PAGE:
Pros and Cons of the Reverse 4% Rule

Advantages in certain market conditions

The flexibility of the reverse 4% rule shines in favorable market conditions, allowing retirees to capitalize on growth and maximize their withdrawals.

Risks and challenges associated with the approach

Market downturns and economic uncertainties present challenges. It’s crucial for retirees to weigh these risks against the potential benefits before adopting this strategy.

Planning for Unforeseen Circumstances

How to adapt the strategy to unexpected financial challenges

Flexibility is a cornerstone of the reverse 4% rule. Understanding how to adapt the strategy to unforeseen circumstances ensures its resilience in the face of unexpected challenges.

The role of flexibility in retirement planning

Being adaptable in financial planning is essential. Flexibility allows retirees to navigate changing circumstances without compromising their long-term financial security.

My Personal Experience with the 4% Rule

My portfolio is made up of about 70% Stocks (S&P 500 Index Fund) and 30% Cash.

I keep the 70% stock part very simple and only use one ETF, Schwab’s SCHX.  This has the top 750 US companies in it so it is more diversified than the S&P 500 and produces almost idential results.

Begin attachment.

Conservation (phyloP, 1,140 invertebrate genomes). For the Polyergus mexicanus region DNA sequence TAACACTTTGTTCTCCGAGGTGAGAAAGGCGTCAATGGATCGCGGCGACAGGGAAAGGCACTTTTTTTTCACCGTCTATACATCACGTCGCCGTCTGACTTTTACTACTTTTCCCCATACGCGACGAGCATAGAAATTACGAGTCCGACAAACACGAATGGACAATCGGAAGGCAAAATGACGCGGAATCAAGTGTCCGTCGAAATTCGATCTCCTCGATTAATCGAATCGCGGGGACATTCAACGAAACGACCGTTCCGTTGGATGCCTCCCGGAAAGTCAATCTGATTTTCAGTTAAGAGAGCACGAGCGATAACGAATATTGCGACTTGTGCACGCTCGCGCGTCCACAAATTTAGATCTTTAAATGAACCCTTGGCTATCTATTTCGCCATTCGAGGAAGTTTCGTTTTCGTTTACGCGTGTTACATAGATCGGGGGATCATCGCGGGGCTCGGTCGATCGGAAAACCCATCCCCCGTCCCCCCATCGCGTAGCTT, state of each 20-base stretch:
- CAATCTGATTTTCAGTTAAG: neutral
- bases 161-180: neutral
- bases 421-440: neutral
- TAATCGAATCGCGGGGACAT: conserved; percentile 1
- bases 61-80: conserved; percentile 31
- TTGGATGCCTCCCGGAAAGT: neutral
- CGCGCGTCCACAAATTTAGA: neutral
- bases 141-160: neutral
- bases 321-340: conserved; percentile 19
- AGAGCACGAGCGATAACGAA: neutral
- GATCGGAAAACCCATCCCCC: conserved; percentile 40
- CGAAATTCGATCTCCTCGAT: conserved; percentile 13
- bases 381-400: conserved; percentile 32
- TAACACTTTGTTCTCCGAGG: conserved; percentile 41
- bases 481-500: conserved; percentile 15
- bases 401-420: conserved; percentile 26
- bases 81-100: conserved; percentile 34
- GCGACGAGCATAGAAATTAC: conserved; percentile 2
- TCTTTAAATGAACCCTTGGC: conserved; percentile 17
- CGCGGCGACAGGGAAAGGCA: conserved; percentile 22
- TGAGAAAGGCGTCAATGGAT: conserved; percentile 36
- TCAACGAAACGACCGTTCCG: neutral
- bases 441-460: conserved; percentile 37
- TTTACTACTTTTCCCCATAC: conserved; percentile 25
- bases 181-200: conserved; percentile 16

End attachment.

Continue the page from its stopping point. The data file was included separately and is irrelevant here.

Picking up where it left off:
For those who say Cash is Trash, I will defend my position by saying that the vast majority of this cash is in a Money Market Fund that is making over 5% as of January 2024.  I do expect this to fluctuate as interest rates decrease

Not only is the Money Market Fund extremely Liquid, it also gives me an enormous amount of flexibility for other investments or for buying the dip in the S&P 500.

Portfolio Performance

I’ve been living off of the 4% Rule for almost 2 years and my portfolio is currently up over 6%.  This means that I have spent 4% each year and still increased my networth by about 3% a year.  This is exactly what the 4% Rule is “supposed” to do over the long run and I have confidence that it will continue to do this over a long enough period of time.


Final Thoughts

The future is unknown and the market could drop by 30% but instead of fearing this potential drop, I have positioned myself to take advantage of it by buying the dip with cash reserves and trying not to stress out about it too much.  Being in the stock market is a long term plan a day to day or year to year fluctuations are normal and should be expected.